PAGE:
Gold: Canes fall in overtime, but series far from settled

April 14, 2019

Is it possible to be encouraged while trailing a series two games to none? Is it okay to feel good about the Hurricanes position in spite of the sting of losing — and quickly — in overtime on a Brooks Orpik goal? BROOKS ORPIK for cryin’ out loud! Is it possible that there were enough good signs to think that this is still going to be a long series?

Yes. Yes. Yes.

Carolina showed all of their mettle and character and resilience, battling back from an early, self-inflicted 2-0 deficit, extending the defending Stanley Cup champs into overtime before Orpik ended the day at 1:48 of extra innings.

In game one, Carolina was a catastrophe in the defensive zone over the last half of the first period and Washington made them pay a heavy price. It was 3-0 after one and, while Carolina battled back to make a game of it, it was took steep a hill to climb. Saturday afternoon at Capital One Arena, the tomfoolery started right away for the Canes.

Justin Faulk lost touch with Nicklas Backstrom at the top of the crease for an easy, tap-in goal for a 1-0 lead less than four minutes in. Six minutes later, T.J. Oshie took a feed from Andrei Kuznetsov and eluded Justin Williams before snapping a backhand shot over Mrazek for a 2-0 lead.

Unlike Thursday, Carolina responded. The Hurricanes ramped up their play, cleaned up most of the mistakes and grinded back into the game.

Lucas Wallmark redirected a Jacob Slavin pass through traffic for a 2-1 game late in the 1st. Sebastian Aho got back on the score sheet with a hard-working goal from the right side of the Washington net in the waning stages of the second period to send the game into the 3rd all even. Then, after Tom Wilson made it 3-2 with just over 11 minutes left in regulation, Jordan Staal deflected Dougie Hamilton’s point drive past Braden Holtby for the equalizer.

The story of this Hurricanes season was resilience. Beyond the goals, Carolina had to deal with the adversity of losing forward Michael Ferland to a match penalty for an early second period hit on Nic Dowd. We could talk for a long time about whether or not the call was justified — or whether it should have been a penalty at all — but, the bottom line is that the Canes needed to kill off a 5-minute major penalty against a Washington team with a lethal power play.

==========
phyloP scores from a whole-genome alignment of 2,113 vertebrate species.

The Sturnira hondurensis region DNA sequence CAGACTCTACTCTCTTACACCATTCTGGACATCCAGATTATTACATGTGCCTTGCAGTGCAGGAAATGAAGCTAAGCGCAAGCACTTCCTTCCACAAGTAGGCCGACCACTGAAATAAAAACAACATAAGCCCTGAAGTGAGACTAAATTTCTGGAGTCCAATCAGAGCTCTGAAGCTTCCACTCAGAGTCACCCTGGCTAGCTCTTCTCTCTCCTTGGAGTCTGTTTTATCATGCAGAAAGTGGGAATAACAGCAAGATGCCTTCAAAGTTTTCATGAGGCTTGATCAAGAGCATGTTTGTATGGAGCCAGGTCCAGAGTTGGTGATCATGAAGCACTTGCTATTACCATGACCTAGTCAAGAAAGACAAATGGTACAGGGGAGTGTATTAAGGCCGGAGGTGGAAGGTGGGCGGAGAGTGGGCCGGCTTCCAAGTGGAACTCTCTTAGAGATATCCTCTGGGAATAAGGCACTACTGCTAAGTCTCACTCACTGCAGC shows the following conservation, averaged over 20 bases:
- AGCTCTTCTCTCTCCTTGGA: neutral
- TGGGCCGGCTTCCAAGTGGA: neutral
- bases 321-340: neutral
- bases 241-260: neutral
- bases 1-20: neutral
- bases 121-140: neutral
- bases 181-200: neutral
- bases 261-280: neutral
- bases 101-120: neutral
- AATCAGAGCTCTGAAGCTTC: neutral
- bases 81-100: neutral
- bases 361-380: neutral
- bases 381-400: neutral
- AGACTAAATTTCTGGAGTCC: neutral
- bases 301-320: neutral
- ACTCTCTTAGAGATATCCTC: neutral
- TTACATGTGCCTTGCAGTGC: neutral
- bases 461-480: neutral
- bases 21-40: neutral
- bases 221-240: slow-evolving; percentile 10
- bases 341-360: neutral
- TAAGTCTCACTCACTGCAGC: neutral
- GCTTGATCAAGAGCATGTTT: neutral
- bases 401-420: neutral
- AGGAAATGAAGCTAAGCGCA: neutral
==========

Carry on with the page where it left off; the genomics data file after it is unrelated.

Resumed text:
They did.

The Canes may have lost in overtime. They might trail 2-0 in the series to the defending Stanley Cup champions. And it might seem daunting to know that in order to escape this series, the Hurricanes are going to have to win four of the next five games from a team they’ve yet to beat all year.

But, Carolina put their character and resilience on display Saturday afternoon. And, for a team that hasn’t had much in those departments the last eight or nine years, having that in their back pocket is good feeling. You don’t come from where the Canes were to where they are without the ability to persevere.

No one said, beating the Capitals was going to be easy. But, if there’s a group capable of coming back, it’s this resilient group of Jerks that’s very comfortable grinding it out to the end.

* Sebastian Aho scored a goal. That is all. There’s more coming.

* The Hurricanes were 1 for 5 on the power play, thanks to Jordan Staal’s high slot deflection. Washington was 0 for 4 with the man advantage including more than 4 minutes of 5-on-4 time while Michael Ferland was given a match penalty and a 5-minute major.

* I would expect Ferland will be cleared to play Game 3 in Raleigh and the match penalty will be rescinded upon league review.

* Dougie Hamilton, however, may earn a suspension for his elbowing hit on Evgeny Kuztensov. He only received a minor penalty for the hit, but it was far worse than Ferland’s hit on Nic Dowd.

* Alexander Ovechkin was penalized for a high hit on Brock McGinn and it will be interesting to see how the league reacts to the fact that Ovechkin appeared to leave his skates and hit McGinn in the head.

* Warren Foegele and Saku Maenalanen figured prominently on the Canes first goal. It was a relentless forecheck by Foegele that created the opportunity. Maenalanen, who drew back into the line up after sitting out game 1, created traffic in front of the net that made it possible for Lucas Wallmark to deflect the puck through a sprawling Holtby. And, when I say “sprawling Holtby”, I mean a faking, diving Holtby. He clearly initiated contact with Maenalanen, outside the crease, then embellished the contact with a triple toe loop that Dorothy Hamill would be proud of. The goal was allowed, obviously.

* Game 3 will be at PNA Arena on Monday night at 7:00.